My mom was from the older generation. When western medicine could not do a job, she will turn to other methods. She suspected that I had “offended” some spirits lurking somewhere because my condition worsen at night. In the end, out of desperation, she bought piles and piles of hell bank notes and burnt them every night outside the road in front of my house, much to the amusement of my neighbors.

One morning, I looked into the mirror. I was horrified by what I saw. I was no longer the person I knew. I was like a zombie. I was like a walking skeleton. I broke down and cried and cried. I knew something was wrong inside me but I just don’t know what it was. I was determined to find out. I just want this ugly pain to go away, I just want to get back my health, and I just want to take care of my young children again. I just want to live on……there is so much to live for.

That night, when everyone was asleep, I laid awake on the sofa, unable to sleep. I noticed both my hands were trembling and I could feel my heart beating faster than usual. The pain in my head had reached a bursting point and I just can’t hold on anymore. My husband who was sitting beside me asked gently, “Why don’t you go for a medical examination tomorrow? Get a blood test to see what is actually wrong.” We had both ruled out migraine and stress by now. I just nodded my head for I was too weak to think further. I have not slept or eat properly for the last three weeks and I was on the verge of a breakdown.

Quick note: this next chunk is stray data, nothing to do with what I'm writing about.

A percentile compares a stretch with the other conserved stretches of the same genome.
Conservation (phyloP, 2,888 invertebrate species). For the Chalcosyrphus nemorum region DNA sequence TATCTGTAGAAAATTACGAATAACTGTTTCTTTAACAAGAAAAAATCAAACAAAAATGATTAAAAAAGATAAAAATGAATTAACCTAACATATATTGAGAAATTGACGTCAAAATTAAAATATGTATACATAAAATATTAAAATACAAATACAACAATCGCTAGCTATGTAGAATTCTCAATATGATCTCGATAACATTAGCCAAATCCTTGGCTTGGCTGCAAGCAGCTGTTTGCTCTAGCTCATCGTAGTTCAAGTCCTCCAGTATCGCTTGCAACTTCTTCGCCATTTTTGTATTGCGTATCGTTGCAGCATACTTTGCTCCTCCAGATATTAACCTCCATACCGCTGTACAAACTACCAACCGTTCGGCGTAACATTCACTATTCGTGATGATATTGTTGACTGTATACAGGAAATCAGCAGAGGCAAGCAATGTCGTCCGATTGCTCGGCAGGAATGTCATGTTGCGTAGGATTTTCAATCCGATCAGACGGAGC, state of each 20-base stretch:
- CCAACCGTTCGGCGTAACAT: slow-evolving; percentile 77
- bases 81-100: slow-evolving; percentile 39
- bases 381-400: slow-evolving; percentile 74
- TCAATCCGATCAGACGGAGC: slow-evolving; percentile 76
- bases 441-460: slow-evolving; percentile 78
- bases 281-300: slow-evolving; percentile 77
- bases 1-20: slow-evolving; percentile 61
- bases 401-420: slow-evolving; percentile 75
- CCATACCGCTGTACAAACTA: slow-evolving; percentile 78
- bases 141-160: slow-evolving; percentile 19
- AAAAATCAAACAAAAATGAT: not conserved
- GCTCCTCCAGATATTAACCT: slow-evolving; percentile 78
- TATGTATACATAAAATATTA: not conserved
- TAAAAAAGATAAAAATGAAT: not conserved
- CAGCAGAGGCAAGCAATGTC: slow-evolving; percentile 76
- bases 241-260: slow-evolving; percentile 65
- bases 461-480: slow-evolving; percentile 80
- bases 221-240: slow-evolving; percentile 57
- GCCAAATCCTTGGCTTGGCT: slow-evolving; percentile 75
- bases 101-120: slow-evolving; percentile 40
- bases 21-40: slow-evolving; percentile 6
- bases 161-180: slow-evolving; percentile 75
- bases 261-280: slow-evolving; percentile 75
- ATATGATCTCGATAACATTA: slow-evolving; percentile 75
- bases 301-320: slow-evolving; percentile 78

Seeing the acupuncture treatment is not that effective as I had hope for, I went back to the company doctor and asked her to give me another reference letter for a blood test. She obliged and I went for a blood test at Tung Shin Hospital again since it was the nearest to my house. I was too weak to travel far.

I waited for another two hours before I was taken into the office of Dr. Cheong who was a senior physician at the hospital. He gave me a concerned look and gestured me to sit down.

“Your TSH is extremely low but your T4 and T3 is, on the other hand, sky-high. From your blood test result here, I can conclude very positively that you’re suffering from hyperthyroidism and your extreme heart beats confirmed my suspicion.”

It was like a bomb had just landed on my ears but ironically, I was glad I have finally found the answer to my misery.

“Hyperthyroidism is a condition in which the thyroid glands make too much thyroid hormone. These hormones control your metabolism and too much of them will put your entire system upside down. Everything just went haywire,” he explained to me in layman’s term.

Yes, I got it now.